Study of the Week: A Possible Method for Improving Lyme Disease Diagnosis

Welcome to Study of the Week from Patient Worthy. In this segment, we select a study we posted about from the previous week that we think is of particular interest or importance and go more in-depth. In this story we will talk about the details of the study and explain why it’s important, who will be impacted, and more.

If you read our short form research stories and find yourself wanting to learn more, you’ve come to the right place.


This week’s study is…

Gene set predictor for post-treatment Lyme disease

We previously published about this research in a story titled “Researchers Identify Genes Linked to Long-Term Lyme Disease” which can be found here. The study was originally published in the scientific journal Cell Reports Medicine. You can read the full text of the study here

This research team was led by scientists at John Hopkins University and the Icahn School of Medicine at Mount Sinai.

What Happened?

Lyme disease is an infectious illness transmitted by the bite of a tick. When diagnosed and treated promptly, most patients can recover; however, current diagnostic methods are not always reliable. In addition, around 10-20 percent of patients develop post-treatment Lyme disease (PTLD), in which they continue to experience symptoms despite receiving standard treatment. The research team hoped to discover a distinct immune response in patients with long-term symptoms that could help improve diagnostic accuracy and further the understanding of post-treatment Lyme disease molecular mechanisms.

The scientists sought to find differences between patients with PTLD and the more typical acute Lyme disease. The study included a total of 152 people with long-term symptoms (all of whom were required to have received appropriate antibiotic treatment) and 72 people with acute disease. In addition, 44 healthy control subjects were involved in the study. The participants had a profile of their gene expression gathered using the mononuclear peripheral blood cells. The team used RNA sequencing for this process and machine learning in order to recognize the most relevant genes.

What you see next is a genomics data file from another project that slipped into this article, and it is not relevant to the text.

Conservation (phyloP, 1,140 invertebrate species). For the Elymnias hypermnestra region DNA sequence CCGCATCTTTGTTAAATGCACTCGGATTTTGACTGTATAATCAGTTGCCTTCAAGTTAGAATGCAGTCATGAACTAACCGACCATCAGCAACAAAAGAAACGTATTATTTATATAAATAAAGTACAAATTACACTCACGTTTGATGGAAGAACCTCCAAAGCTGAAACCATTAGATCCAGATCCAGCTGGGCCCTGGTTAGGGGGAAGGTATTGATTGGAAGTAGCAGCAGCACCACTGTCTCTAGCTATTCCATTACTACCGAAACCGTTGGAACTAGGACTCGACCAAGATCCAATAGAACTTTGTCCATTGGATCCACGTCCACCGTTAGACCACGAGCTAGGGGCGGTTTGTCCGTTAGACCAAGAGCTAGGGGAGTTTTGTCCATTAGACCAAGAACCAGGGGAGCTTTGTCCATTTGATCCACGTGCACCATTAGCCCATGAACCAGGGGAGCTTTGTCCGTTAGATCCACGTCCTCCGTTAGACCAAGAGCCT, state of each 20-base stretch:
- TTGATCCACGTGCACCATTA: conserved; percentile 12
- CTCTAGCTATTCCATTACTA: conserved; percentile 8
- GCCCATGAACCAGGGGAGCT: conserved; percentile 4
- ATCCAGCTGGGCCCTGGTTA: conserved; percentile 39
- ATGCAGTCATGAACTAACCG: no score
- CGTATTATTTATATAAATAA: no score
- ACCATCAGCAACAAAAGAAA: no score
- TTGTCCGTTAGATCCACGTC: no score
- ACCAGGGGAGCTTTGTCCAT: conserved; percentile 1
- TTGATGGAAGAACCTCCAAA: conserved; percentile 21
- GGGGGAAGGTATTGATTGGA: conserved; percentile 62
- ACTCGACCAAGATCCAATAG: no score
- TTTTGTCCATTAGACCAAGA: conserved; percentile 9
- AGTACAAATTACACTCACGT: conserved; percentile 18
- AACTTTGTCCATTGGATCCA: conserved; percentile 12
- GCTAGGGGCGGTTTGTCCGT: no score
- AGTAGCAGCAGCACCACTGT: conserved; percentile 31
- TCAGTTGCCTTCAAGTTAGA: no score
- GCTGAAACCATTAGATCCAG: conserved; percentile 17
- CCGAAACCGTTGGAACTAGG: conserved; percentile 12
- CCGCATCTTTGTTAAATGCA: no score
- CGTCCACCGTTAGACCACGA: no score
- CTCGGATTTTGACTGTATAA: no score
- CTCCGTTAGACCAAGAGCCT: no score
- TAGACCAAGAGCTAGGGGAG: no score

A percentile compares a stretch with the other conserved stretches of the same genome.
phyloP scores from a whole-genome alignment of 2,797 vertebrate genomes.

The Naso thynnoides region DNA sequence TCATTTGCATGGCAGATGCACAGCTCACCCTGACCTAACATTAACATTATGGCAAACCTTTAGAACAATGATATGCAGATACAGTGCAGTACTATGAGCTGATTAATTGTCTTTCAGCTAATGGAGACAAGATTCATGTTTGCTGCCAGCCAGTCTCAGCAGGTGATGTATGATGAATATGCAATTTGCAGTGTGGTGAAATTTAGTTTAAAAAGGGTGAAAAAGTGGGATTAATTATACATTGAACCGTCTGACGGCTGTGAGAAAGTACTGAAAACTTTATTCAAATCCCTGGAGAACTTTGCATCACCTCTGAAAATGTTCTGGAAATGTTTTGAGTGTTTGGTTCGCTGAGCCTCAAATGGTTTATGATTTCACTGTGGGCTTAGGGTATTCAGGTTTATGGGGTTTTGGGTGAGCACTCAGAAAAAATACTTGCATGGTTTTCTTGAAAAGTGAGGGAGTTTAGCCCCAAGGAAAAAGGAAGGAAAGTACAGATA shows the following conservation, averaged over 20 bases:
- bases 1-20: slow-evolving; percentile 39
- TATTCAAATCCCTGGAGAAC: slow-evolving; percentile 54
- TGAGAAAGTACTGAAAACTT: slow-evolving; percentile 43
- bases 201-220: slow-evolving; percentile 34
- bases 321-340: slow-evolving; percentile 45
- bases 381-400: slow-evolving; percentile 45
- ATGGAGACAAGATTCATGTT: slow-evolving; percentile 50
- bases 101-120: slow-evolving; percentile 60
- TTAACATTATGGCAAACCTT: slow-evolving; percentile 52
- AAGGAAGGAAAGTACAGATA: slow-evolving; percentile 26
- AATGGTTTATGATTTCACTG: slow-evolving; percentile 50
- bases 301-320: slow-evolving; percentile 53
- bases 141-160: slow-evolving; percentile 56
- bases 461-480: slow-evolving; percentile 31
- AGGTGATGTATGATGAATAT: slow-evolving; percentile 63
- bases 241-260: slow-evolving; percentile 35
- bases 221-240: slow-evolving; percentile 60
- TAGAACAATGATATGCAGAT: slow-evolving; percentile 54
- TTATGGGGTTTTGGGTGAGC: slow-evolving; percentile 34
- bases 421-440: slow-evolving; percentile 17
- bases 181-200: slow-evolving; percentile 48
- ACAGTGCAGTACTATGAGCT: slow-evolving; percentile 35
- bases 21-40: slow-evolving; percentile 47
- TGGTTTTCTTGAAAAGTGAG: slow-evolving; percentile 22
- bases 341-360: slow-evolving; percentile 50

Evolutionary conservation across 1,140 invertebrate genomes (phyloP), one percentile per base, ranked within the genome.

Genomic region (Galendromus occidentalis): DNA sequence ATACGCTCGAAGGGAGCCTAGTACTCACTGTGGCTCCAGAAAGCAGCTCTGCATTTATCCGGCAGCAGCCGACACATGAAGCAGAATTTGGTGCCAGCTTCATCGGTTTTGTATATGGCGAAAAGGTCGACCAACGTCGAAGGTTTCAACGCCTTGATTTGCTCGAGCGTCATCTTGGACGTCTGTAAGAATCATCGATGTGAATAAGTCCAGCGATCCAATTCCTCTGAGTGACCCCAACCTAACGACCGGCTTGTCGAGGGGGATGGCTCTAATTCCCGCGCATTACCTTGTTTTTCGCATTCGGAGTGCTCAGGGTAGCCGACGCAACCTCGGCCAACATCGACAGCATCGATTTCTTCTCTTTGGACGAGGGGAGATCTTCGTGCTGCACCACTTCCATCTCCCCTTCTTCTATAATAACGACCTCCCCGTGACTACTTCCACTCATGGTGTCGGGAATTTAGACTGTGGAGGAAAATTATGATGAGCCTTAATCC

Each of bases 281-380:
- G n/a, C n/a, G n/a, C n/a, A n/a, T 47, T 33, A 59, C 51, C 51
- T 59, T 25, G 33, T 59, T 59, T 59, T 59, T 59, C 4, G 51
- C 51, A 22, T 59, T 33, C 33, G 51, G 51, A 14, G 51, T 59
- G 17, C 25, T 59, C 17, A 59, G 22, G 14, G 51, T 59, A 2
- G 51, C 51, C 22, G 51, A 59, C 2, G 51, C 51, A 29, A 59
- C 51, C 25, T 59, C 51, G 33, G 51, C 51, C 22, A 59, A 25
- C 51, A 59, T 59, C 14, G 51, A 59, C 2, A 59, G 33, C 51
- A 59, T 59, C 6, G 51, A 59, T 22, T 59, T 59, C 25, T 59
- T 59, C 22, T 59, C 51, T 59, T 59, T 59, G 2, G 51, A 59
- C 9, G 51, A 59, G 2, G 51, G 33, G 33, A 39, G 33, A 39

The team found that the PTLD patients had a gene expression that was distinct both from healthy controls and from patients with the acute disease course. In addition, they found 35 genes that were expressed differently in the Lyme disease patients when compared to the control group. The team concluded that if whole blood could be analyzed, these genetic differences could improve the accuracy of diagnosis. 

About Lyme Disease

Lyme disease is an infectious disease caused by bacteria of the genus Borrelia. This bacterium is commonly spread to humans through the bite of a tick. In the US, the species of tick associated with Lyme disease is called the deer tick or the black legged tick (Ixodes scapularis). A tick must be attached to a person for at least 36 hours to transmit the bacteria. Symptoms of this disease include a distinctive bullseye rash surrounding the bite, fatigue, malaise, headache, and fever. Delays in treatment can lead to more serious symptoms, such as facial paralysis, mood changes, memory loss, sleeping difficulties, meningitis, arthritis, and others. In most cases, prompt treatment can effectively cure the infection. Delayed treatment increases the chance of serious complications and long term, lingering symptoms. The number of cases of the disease appears to be growing annually. To learn more about Lyme disease, click here.

Why Does it Matter?

The biggest deficit in the management and treatment of Lyme disease is misdiagnosis or lack of diagnosis; current testing approaches and diagnosis based on signs and symptoms, such as the bullseye rash, have far from 100 percent reliability. As untreated Lyme disease progresses, symptoms worsen in severity and the risk of permanent or long-term complications greatly increases. With the number of cases of Lyme disease increasing annually, there is an urgent need to improve diagnosis so that more patients can receive timely interventions.

“There still remains a critical unmet need, as this disease so often goes undiagnosed or misdiagnosed.” – Avi Ma’ayan, Professor, Icahn Mount Sinai, Senior Author

The differences in gene expression that this study found could be a critical tool for getting more patients diagnosed and avoiding misdiagnosis. While improving diagnosis alone may not eliminate PTLD that develops in a certain percentage of patients, it could nevertheless help improve treatment outcomes.

“We should not underestimate the value of using omics technologies, including transcriptomics, to measure RNA levels to detect the presence of many complex diseases, like Lyme disease. A diagnostic for Lyme disease may not be a panacea but could represent meaningful progress toward a more reliable diagnosis and, as a result, potentially better management of this disease.” – Ma’ayan


Share this post

Share on facebook
Share on twitter
Share on linkedin
Share on pinterest
Share on print
Share on email